Using animals for medical research is necessary

Druw Van Der Werff, Media Editor

Since the time of the Ancient Greeks, animals have been tested on as a substitute for humans in order to advance medical research and surgical procedures. Scientists dating as far back as  Aristotle and Erasistratus relied on the dissection and study of animals to discover how anatomy worked.

Additionally, in the thirteenth century, Arab physician and one of the most important contributors to our understanding of human anatomy Ibn al-Nafis used animals to map out the modern understanding of the circulatory system.

In the early twentieth century, Dr. Karl Landsteiner and Dr. Erwin Popper tested the life-saving polio vaccine by testing the virus and its effects on monkeys and researching how to make a cure.

According to Nature Medicine, a medicine journal, testing of vaccines in nonhuman primates has yielded huge results in the hunt for a vaccine. Animal testing has helped scientists develop a modern understanding of how the human body functions, stopped one of the deadliest diseases known to man, and is crucial in developing a vaccine to arguably the deadliest disease known to modern humans.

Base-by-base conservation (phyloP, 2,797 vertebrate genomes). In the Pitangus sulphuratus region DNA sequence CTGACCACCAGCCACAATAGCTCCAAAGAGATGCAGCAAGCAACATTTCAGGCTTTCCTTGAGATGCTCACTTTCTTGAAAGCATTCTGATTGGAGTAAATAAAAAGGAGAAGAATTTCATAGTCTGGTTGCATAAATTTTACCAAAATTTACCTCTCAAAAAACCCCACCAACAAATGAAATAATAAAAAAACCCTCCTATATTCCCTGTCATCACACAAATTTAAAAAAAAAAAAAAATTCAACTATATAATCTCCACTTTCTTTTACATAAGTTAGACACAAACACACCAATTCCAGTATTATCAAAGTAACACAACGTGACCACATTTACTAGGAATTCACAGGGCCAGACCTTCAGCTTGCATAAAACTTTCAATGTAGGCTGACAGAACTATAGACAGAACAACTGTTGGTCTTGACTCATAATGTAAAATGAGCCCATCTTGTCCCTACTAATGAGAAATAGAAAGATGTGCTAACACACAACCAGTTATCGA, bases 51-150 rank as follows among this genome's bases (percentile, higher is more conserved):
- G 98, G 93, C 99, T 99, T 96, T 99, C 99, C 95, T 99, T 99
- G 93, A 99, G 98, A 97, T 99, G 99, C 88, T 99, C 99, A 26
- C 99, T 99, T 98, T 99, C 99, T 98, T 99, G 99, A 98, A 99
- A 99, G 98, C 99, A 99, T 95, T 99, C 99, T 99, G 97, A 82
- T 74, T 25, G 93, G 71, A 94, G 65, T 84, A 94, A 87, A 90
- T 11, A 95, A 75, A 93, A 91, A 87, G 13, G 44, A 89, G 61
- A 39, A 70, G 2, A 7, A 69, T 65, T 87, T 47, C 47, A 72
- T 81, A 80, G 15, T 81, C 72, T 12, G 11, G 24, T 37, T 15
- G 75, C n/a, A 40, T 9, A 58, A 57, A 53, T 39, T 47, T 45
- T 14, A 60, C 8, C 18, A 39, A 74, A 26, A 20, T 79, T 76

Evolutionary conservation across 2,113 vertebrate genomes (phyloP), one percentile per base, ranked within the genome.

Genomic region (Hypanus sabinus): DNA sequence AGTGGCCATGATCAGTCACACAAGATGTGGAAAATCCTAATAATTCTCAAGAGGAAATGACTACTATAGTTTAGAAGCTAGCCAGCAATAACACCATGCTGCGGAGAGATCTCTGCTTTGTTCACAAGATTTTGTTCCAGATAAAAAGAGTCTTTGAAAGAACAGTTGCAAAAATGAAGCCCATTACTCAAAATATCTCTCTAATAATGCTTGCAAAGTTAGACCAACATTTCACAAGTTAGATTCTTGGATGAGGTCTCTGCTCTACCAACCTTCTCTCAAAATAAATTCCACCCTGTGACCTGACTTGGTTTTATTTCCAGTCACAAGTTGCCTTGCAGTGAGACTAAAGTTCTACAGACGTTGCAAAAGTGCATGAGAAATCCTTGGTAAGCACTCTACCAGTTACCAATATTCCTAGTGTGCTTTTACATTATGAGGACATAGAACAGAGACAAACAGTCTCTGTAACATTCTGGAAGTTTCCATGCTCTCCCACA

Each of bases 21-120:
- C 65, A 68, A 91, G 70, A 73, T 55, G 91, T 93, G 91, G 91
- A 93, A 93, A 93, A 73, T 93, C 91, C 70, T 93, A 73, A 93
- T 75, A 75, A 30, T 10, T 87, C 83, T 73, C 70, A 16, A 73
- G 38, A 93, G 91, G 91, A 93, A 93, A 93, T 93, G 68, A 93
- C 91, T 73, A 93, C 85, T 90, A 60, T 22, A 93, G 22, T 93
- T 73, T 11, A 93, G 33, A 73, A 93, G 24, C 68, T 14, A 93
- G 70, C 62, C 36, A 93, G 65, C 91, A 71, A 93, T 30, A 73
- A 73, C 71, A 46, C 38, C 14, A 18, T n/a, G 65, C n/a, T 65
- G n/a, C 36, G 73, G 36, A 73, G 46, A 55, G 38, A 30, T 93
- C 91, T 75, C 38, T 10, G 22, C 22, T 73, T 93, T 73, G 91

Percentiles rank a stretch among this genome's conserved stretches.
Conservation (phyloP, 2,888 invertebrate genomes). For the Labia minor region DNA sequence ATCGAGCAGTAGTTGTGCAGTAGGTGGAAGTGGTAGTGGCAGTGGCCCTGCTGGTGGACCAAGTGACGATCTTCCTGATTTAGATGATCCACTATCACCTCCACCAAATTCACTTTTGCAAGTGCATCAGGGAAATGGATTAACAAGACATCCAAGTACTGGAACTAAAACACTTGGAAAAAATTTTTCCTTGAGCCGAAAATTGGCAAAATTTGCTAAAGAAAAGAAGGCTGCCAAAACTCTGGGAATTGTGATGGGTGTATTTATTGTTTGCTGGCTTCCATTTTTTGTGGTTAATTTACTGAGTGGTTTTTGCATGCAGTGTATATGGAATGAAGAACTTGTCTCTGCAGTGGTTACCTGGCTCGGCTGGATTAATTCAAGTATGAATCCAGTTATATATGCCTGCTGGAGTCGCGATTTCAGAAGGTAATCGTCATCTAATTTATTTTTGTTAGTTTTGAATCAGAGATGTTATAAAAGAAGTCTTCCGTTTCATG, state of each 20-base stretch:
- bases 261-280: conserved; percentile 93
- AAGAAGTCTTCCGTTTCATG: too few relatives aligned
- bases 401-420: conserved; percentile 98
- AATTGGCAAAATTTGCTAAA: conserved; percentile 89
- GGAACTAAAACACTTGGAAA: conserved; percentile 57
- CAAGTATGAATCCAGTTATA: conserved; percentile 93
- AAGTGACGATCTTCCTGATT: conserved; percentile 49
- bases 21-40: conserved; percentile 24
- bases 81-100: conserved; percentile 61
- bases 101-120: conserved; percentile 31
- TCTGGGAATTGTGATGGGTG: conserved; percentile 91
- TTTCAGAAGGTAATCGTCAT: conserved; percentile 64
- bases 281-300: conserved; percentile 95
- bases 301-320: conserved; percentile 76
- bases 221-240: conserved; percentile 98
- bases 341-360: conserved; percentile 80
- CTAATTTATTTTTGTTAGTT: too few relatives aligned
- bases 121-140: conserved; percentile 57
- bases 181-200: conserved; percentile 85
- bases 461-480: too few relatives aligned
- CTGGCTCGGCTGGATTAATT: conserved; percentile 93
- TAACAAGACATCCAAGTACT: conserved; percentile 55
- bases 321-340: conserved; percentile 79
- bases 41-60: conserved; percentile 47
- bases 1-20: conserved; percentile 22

The only other alternative to testing medicines and vaccines on animals is testing them on humans. Unless people want to start testing every experimental vaccine and cure on other humans, we need animal testing.

Vaccines for diseases like rabies were found by testing on animals. So go ahead and ban animal testing, but when the next big animal-based disease arises and we have no way to find a cure for it, who is going to be to blame?

I, for one, am not partial to testing out experimental medicines on humans. Animals provide a logical and accurate substitute because of our biological similarities. Mice, for example, are very comparable to human anatomy, and medicines impact them in a similar way.

The biggest reason for the negative stigma and demonization of medical testing on animals comes from animal rights groups like People for the Ethical Treatment of Animals and the Animal Liberation Front constantly berate and condemn scientists who develop cures responsible for saving thousands, if not millions of lives. They claim that animals are put in torturous conditions and killed inhumanely after the researchers are done with them.

What these organizations neglect to mention is that the animals who were tested are either put down humanely so as not to cause them undue suffering or they are sent to a ranch or other facility that cares for these animals. Also, if the circumstances should allow it, they can be released into the wild. So, the next time you want to berate someone for testing medicines on animals, be happy that it isn’t you being tested on and count your blessings that we don’t have to experiment on humans.

Druw Van Der Werff is a Media Editor for The Patriot and